The Science Vision and Infrastructure Roadmap revolves around the research themes listed below:

    • Origin and evolution of the Universe
    • Formation and evolution of galaxies
    • Formation & evolution of stars
    • Formation & evolution of planetary systems
    • Understanding the solar system and conditions for life

    but will include cross-cutting aspects such as computing and training and sustainability.

     

    After some delays due to the global pandemic, the first drafts of the chapters for the document are now available from the Panels asked to draft them, for you to view and comment on. For the Science Vision & Roadmap to be truly representative it is essential we take account of the views of as much of the European astronomy and space science community as possible – so your input is really valued by the Panels and Astronet. Please leave any comments, feedback or questions on the site by 1 May 2021.

    It is intended that a virtual “town hall” style event will be held in late Spring 2021, where an update on the project and responses to the feedback will be provided.

    Q&A with the MIST Awards Taskforce

    By Jasmine Kaur Sandhu

    Last year a group of MIST colleagues teamed up and formed the MIST Awards Taskforce. One year on, I report back on what the Taskforce is and what being part of it involved...

    Meet the team!

    A collage of photos of the MIST Awards Taskforce

    Oliver Allanson - Chair of the MIST Awards Taskforce, MIST Councillor, and postdoctoral researcher at Northumbria University. Oliver currently researches kinetic plasma physics of wave-particle interactions in the Earth’s radiation belts.

    Maria-Theresia Walach - MIST Councillor and postdoctoral researcher at Lancaster University, researching solar wind, magnetosphere, ionosphere, and atmosphere coupling.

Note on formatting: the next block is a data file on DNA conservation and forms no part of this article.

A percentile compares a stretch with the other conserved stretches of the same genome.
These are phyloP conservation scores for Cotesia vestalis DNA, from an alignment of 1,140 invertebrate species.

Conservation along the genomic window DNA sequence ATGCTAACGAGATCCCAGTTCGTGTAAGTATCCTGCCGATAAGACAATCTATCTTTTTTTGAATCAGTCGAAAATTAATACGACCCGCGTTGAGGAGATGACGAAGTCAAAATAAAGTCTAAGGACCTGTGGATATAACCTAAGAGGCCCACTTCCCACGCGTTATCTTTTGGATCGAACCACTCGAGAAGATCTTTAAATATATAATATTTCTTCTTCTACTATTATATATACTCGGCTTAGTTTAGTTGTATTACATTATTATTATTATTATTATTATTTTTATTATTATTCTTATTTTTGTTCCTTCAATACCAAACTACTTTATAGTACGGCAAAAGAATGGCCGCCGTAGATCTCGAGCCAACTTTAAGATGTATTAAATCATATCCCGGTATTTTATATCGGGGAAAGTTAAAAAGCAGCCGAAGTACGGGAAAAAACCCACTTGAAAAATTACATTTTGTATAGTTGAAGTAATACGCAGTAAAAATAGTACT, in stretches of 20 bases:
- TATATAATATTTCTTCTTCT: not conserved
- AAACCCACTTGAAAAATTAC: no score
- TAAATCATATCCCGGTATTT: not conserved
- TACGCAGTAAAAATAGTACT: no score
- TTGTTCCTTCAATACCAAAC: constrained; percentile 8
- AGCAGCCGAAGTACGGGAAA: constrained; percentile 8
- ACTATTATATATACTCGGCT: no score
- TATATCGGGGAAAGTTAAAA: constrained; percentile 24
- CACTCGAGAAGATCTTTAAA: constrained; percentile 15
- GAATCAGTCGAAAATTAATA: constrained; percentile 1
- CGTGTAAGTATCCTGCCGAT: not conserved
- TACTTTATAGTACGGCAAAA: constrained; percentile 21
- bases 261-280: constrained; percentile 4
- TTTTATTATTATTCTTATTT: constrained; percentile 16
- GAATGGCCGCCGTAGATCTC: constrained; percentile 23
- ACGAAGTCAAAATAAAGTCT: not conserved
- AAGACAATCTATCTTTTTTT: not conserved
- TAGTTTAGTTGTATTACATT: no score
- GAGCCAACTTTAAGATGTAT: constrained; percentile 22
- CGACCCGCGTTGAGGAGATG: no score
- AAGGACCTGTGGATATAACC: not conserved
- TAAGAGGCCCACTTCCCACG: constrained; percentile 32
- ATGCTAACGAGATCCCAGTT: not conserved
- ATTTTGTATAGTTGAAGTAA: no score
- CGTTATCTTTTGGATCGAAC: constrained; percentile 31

Jonny Rae - Professor at Northumbria University, whose research focuses on substorms, radiation belts, and ULF waves.

    Omakshi Agiwal - PhD student at Imperial College London researching magnetospheric dynamics at Saturn.

    David Stansby - Postdoctoral researcher at Mullard Space Science Laboratory (University College London), researching the Sun and the solar wind.

    Jasmine Kaur Sandhu - Vice-Chair of MIST Council and a postdoctoral researcher at Northumbria University, whose research explores inner magnetospheric dynamics.

     

    What is the MIST Awards Taskforce?

    Oliver: 

    We are a group of 6 UK based MIST scientists, with members of different career stages (from PhD students to professors), and from different institutions. Inspired by the recent work of NASA Space Weather Scientist Liz Macdonald to create a Nominations Task Force within AGU’s SPA section, myself and Jasmine decided to try and create something similar in the MIST community. We solicited for members via the MIST mailing list in September 2019: Maria, Jonny, Omakshi and David all signed up! Jim Wild also worked with us for a time and helped us to shape our working practice. We have been trying to work towards the following aims:

    (i) Actively contribute towards equal representation and a diverse range of MIST nominees for national and international awards 

    (ii) Recognise and promote the work of overlooked members of the MIST community 

    (iii) Provide a means for students and ECRs to gain experience in preparing an effective nomination package

    What did being part of the Taskforce involve?

    Oliver: 

    Roughly every month or two we have Skype calls, and in between those we communicate via slack. Agendas, minutes and actions: a familiar recipe! As a first goal we decided to focus on the RAS awards nominations (deadline 31st July 2020). So, this meant conducting as thorough a review of current MIST researchers as we could, and essentially trying to match that up against the different RAS awards and their criteria. Then we leant on, and shared, knowledge and expertise as best we could in order to produce a set of nomination packages that aligned with our aims. For each chosen nominee, we set up supportive mini-groups with their own individual leads to oversee the nomination process. We decided on our set of nominees by mid-February, and then spent the following months preparing the nominations. 

    How did the Taskforce choose who to nominate?

    Maria: